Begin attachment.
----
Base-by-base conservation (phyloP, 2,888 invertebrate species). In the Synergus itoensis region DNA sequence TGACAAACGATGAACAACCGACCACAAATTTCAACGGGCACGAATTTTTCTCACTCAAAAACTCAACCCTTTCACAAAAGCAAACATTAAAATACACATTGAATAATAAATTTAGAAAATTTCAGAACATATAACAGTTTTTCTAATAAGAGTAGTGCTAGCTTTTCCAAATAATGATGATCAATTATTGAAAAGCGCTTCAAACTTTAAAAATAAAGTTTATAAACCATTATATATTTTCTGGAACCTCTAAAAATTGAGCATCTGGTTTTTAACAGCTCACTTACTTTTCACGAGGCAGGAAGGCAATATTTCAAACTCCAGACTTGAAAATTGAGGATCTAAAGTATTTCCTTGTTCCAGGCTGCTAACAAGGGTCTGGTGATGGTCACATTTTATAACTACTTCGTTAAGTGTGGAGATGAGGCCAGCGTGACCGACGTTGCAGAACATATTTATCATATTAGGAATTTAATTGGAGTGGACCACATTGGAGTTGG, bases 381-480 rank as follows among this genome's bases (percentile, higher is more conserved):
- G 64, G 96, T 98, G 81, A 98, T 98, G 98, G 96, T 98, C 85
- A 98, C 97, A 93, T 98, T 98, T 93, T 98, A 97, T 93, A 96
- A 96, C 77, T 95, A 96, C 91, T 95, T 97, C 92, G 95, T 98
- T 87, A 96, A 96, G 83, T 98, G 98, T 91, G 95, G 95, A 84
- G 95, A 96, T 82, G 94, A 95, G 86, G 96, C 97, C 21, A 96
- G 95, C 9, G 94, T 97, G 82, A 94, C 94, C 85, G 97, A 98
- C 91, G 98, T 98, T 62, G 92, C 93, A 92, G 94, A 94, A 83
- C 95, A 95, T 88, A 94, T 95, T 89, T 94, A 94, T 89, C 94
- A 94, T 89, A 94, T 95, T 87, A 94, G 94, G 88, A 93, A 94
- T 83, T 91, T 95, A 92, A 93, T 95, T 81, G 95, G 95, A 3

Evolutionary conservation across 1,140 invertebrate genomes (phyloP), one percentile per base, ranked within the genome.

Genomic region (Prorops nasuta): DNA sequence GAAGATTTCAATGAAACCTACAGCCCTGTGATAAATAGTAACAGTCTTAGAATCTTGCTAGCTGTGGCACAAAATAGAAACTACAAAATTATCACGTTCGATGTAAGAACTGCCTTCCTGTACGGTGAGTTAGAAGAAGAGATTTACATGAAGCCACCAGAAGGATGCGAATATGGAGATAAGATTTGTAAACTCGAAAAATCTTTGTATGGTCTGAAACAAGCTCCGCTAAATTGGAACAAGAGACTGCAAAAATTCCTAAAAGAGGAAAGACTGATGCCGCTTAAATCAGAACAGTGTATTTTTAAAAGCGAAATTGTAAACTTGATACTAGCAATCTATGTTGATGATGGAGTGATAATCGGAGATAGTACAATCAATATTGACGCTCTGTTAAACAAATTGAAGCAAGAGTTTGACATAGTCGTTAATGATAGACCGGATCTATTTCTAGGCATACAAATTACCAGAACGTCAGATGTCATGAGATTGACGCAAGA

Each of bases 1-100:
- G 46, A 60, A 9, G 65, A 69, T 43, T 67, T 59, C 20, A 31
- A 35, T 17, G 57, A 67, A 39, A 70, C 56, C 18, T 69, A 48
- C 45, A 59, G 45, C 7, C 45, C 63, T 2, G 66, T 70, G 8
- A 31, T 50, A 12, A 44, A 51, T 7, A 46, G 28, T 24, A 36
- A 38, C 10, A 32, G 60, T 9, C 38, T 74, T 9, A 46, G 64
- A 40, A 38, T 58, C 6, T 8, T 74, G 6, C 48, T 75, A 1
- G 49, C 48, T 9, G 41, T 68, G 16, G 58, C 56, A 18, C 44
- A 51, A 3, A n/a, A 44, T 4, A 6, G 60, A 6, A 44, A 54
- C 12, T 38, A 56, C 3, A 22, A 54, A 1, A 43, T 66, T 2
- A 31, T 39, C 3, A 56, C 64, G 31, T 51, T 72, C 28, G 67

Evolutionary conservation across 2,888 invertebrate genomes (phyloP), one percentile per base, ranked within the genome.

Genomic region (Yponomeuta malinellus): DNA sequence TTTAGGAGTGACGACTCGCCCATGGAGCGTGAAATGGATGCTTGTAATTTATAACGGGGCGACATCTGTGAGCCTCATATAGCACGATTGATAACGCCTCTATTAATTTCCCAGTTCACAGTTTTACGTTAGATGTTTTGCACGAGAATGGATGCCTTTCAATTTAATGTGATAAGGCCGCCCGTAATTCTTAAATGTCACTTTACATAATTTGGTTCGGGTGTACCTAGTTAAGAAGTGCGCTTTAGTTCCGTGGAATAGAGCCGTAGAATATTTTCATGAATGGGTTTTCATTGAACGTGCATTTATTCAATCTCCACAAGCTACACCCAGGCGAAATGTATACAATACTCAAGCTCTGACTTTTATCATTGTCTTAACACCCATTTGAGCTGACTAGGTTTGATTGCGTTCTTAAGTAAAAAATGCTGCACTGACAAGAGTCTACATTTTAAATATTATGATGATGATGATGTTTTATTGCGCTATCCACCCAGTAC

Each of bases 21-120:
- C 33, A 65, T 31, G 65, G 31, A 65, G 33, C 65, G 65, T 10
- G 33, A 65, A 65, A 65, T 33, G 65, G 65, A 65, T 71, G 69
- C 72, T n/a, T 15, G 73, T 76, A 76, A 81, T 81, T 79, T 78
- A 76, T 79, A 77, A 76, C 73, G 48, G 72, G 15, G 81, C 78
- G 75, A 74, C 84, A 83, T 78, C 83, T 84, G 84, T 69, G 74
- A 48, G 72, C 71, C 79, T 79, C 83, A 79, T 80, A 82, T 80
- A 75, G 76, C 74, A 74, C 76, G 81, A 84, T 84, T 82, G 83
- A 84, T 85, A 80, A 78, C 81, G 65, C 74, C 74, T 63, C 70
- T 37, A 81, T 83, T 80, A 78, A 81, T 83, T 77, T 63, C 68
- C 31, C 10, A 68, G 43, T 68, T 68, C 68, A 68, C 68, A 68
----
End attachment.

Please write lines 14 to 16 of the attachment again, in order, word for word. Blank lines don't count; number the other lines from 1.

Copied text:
Each of bases 1-100:
- G 46, A 60, A 9, G 65, A 69, T 43, T 67, T 59, C 20, A 31
- A 35, T 17, G 57, A 67, A 39, A 70, C 56, C 18, T 69, A 48